On the second play, Ellis gets a solid pick from Shawn Marion and gets a defensive mismatch with Nene, whom he rocks to sleep with a beautiful hesitation dribble before rocketing right by him. This play is also a great demonstration of how dangerous Ellis can be in semi-transition, a situation in which all he needs is a decent screen and a quick burst of speed to get to the rim before the defense can really set itself.

Ellis deploys a similar tactic on the third play. As his screener arrives, Ellis makes an ever-so-subtle move to his left—just enough to get his defender leaning in that direction, anticipating the pick—before spinning back to his right and zipping into the lane.


What's impressive is just how quickly and confidently Ellis is making these plays. When a player with that much speed is playing with that much confidence in the pick and roll, it's damn near impossible to keep him from driving to the rim. Unsurprisingly, Ellis is second in the league with nearly 11 drives per game, and leads the league in points per game on drives with 7.9, according to SportVU.

And with that comes efficiency: Monta is also averaging a career high 7.1 free throw attempts, after his FTA numbers had taken a nosedive during his years with the Bucks. Those drives in turn open up his midrange pull-up game—always a strength in his best seasons with Golden State—and now he's firing those off of the pick and roll. He's taking 6.2 pull-up shots a game, at 46.8 percent—one of the best rates of the top 20 in pull up attempts (and a far cry better than old backcourt mate Jennings, who's hitting 36 percent on nearly 10 shots a game).

Ellis's trigger is quick as ever, but he's doing a great job of letting his screeners create some open space before firing. The third play in that sequence above is especially impressive, as Ellis is patient enough to keep his dribble and wait for a second space-clearing screen before taking his shot. These are the kind of mid-range shots that you see good point guards, like Chris Paul, take all the time, and they are the kind of shots that will yield a shot chart that looks like this instead of one that looks like this.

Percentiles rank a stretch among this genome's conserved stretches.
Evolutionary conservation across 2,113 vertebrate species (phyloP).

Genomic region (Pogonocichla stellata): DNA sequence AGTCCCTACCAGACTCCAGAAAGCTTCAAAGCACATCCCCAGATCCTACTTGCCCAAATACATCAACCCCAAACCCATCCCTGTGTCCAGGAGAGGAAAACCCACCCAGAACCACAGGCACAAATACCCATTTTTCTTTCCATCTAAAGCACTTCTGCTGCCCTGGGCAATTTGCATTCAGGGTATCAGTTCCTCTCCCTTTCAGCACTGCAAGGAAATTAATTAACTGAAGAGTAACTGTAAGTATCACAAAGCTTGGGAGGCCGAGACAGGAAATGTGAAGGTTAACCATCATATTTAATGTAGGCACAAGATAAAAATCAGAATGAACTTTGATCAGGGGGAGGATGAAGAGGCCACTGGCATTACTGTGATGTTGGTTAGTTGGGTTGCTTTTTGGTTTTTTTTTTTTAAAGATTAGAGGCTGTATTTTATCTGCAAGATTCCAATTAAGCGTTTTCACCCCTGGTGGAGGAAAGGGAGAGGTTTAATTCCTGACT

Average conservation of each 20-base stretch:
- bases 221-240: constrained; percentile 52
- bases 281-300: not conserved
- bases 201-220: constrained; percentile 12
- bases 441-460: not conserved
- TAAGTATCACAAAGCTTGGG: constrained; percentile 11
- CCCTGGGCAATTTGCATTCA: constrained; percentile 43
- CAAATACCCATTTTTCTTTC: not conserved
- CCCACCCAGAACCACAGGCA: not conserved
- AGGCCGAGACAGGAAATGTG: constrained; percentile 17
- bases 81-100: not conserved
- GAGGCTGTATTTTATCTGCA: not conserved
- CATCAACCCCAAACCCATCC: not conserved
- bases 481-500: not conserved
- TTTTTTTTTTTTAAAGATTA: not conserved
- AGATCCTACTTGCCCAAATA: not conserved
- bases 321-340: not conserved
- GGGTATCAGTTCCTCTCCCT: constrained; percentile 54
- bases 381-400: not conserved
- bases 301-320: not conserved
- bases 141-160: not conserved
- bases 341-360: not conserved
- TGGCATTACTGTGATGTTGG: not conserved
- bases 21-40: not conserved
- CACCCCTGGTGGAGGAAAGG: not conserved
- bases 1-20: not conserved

And while Ellis has been terrorizing defenses out of the pick and roll, he's also cut way down on his isolation plays. According to Synergy, he's only taken 18 shots on isolation plays (and made eight of them) so far this year, accounting for just nine percent of his total offensive plays. Compare that to the 2011-12 version of Ellis, who took 20 percent of his plays in isolation, scoring on only 32 percent of them.

Ellis isn't just shooting, either. He's averaging nearly six assists per game, but even that impressive number belies how much of a distributor he's tried to be. According to SportVU, Ellis is averaging 12.3 assist opportunities (those are passes Ellis makes that directly lead to a shot). This doesn't exactly put him in Chris Paul territory (Paul averages 22 per game), but it puts him with the likes of LeBron James (11.8), Kyrie Irving (12.3), and Russell Westbrook (11.1).


The Mavericks have given Ellis the reins to the offense, and he's rewarded them by becoming more of a playmaker than a volume shooter. Instead of isolating, trying to shake his defender with a series of crossovers, and then launching a contested step-back jumper, he's getting his shots—whether they be at the rim or from mid-range—within the flow of the offense. He's not a completely different player, but he's starting to look like the best possible version of himself: a pure scorer who's taken a few evolutionary steps toward efficiency.